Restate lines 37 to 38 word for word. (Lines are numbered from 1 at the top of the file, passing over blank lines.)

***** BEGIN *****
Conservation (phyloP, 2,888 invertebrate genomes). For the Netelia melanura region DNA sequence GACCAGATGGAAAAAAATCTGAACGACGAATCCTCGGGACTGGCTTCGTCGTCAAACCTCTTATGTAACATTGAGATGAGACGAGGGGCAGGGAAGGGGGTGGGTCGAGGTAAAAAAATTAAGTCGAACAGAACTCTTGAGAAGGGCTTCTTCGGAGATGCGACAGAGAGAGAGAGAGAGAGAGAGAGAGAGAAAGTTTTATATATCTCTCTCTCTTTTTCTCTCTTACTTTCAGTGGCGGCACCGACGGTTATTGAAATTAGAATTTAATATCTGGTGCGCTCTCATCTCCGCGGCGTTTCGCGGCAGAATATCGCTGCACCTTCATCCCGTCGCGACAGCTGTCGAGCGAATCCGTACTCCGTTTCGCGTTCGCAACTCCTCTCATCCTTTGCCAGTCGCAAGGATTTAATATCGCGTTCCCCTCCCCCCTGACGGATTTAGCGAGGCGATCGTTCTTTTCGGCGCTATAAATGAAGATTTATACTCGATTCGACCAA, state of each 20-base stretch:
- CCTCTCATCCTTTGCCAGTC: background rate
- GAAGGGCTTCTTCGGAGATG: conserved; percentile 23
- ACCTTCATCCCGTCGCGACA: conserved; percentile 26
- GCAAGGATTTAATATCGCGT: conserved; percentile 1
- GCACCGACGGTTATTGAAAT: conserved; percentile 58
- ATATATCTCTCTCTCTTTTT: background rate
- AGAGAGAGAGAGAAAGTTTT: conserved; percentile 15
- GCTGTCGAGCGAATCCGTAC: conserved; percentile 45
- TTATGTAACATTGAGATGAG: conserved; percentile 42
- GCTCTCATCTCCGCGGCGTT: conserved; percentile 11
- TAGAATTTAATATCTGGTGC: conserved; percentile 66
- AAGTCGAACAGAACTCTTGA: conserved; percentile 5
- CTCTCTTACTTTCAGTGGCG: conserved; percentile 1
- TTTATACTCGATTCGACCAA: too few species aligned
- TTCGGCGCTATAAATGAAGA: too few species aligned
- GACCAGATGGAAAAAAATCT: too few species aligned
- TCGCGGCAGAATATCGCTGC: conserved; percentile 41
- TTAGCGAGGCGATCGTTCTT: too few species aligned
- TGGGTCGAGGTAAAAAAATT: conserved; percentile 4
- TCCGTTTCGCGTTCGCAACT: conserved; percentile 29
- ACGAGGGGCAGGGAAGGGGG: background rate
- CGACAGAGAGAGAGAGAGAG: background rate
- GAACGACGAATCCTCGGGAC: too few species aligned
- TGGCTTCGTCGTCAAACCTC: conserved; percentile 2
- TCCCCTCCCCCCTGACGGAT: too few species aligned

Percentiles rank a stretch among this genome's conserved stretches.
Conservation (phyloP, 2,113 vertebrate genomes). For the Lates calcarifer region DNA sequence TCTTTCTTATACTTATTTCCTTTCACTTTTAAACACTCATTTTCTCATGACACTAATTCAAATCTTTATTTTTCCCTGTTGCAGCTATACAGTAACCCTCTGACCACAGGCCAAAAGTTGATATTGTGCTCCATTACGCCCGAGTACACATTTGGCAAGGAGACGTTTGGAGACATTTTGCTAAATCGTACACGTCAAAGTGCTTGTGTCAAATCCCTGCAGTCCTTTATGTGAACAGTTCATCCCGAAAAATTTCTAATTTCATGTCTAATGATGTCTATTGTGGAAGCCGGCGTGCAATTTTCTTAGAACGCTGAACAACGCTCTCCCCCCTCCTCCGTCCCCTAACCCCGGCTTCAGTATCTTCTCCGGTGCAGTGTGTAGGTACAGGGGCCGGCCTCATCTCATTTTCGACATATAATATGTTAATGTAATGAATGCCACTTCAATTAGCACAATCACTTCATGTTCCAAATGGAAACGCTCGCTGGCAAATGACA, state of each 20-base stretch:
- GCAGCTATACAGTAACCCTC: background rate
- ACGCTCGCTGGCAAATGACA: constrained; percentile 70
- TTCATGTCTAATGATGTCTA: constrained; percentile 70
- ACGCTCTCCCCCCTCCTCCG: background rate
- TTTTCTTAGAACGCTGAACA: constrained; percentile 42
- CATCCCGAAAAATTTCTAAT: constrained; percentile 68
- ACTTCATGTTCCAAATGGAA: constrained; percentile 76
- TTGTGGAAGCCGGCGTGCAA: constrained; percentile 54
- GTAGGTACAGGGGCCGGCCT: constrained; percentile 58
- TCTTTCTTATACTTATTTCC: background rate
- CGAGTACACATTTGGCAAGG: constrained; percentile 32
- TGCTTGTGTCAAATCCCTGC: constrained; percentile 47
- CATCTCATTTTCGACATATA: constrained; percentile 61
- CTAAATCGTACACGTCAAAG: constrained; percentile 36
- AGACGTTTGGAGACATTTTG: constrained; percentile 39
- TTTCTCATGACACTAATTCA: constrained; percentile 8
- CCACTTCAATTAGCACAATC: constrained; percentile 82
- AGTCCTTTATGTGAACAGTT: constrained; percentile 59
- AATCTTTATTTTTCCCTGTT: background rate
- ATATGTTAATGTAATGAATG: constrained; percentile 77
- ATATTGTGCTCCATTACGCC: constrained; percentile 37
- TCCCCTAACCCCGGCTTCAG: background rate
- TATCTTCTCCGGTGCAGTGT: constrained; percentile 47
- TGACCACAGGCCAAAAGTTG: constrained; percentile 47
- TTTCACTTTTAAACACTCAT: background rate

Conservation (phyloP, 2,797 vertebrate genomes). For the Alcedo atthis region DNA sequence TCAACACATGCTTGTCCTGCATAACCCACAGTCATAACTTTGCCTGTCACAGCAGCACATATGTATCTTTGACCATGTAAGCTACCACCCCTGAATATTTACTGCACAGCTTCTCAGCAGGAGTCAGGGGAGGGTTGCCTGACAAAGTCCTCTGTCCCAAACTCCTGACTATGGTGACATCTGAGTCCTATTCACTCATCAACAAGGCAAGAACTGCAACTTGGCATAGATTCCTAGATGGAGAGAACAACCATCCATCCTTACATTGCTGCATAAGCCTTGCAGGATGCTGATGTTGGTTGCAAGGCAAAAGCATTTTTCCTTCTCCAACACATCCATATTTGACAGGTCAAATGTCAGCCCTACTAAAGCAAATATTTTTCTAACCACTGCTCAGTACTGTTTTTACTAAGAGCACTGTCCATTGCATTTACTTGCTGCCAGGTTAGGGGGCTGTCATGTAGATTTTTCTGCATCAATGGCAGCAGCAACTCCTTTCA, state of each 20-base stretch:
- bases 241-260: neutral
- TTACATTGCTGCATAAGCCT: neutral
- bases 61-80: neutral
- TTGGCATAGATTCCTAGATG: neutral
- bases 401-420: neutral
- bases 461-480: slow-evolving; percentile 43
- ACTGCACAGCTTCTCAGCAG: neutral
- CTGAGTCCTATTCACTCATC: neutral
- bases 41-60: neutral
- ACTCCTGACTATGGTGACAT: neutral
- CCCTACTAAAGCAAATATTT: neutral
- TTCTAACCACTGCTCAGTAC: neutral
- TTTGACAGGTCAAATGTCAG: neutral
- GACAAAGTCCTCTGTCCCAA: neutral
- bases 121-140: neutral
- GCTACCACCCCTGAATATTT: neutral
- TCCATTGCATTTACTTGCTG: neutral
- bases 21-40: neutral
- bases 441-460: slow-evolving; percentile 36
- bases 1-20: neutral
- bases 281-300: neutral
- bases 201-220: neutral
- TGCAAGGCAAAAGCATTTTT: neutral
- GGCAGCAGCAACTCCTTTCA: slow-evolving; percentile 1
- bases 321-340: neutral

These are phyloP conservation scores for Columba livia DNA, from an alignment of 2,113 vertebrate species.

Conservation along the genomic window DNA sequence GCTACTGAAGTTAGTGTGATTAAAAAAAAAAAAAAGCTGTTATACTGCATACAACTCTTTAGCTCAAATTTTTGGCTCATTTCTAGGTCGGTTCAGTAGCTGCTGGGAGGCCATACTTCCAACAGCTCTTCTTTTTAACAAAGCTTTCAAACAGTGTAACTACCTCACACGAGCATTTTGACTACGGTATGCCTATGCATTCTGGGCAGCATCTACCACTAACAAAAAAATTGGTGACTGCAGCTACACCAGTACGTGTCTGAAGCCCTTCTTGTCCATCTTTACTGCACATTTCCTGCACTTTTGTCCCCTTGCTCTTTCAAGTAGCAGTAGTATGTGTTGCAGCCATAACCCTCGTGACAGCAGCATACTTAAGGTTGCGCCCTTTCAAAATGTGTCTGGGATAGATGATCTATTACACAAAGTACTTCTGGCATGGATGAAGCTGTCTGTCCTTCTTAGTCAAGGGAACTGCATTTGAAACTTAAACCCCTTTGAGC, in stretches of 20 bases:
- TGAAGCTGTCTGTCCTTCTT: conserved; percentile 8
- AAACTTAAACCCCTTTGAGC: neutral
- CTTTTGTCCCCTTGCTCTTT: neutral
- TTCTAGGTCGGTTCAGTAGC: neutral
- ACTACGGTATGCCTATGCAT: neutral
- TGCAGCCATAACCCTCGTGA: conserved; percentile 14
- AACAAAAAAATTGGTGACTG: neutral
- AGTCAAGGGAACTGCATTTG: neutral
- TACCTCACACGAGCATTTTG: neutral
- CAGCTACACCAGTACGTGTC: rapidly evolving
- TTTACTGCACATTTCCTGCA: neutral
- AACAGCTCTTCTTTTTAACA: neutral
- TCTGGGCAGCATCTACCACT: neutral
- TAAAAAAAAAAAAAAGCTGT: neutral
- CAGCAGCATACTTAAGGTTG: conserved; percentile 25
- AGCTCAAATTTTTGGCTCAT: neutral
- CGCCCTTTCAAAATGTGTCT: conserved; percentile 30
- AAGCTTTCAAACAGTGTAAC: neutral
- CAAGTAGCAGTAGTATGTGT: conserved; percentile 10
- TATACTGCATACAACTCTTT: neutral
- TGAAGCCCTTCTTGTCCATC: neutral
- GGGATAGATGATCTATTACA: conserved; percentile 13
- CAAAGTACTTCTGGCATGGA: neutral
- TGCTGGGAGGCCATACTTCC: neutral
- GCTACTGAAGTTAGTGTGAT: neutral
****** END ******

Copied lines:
- GTAGGTACAGGGGCCGGCCT: constrained; percentile 58
- TCTTTCTTATACTTATTTCC: background rate